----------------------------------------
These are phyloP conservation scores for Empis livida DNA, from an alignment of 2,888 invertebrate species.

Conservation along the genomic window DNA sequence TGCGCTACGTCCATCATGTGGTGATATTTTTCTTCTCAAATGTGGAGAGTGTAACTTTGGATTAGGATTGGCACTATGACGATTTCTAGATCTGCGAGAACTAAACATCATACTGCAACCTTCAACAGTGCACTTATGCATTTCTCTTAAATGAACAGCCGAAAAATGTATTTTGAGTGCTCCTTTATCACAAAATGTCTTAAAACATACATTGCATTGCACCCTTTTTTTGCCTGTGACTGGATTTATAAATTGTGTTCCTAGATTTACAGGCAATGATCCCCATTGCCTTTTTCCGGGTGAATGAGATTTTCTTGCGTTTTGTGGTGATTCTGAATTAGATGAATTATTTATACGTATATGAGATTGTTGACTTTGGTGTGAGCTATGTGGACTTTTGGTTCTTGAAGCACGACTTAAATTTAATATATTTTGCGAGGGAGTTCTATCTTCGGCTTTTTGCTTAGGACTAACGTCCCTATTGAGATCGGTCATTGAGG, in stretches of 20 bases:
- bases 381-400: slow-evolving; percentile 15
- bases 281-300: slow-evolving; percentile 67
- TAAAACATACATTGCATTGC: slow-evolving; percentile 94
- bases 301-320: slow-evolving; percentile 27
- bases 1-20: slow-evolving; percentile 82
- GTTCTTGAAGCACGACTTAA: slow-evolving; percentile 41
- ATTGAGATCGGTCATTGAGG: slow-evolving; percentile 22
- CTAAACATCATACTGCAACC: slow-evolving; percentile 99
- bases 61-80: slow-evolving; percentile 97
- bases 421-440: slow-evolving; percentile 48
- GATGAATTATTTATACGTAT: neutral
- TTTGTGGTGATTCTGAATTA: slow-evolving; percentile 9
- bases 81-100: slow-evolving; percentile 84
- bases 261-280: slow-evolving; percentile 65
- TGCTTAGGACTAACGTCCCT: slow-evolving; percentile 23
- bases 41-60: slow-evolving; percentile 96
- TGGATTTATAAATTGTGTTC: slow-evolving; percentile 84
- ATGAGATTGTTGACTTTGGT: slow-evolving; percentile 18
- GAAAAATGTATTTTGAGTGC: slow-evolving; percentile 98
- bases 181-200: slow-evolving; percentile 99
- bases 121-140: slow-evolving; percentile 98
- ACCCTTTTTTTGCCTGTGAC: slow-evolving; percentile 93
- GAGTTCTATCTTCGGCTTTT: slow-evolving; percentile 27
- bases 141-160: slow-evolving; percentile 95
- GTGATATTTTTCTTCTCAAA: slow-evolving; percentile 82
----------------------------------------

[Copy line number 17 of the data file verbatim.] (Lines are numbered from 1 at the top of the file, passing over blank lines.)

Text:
- TGCTTAGGACTAACGTCCCT: slow-evolving; percentile 23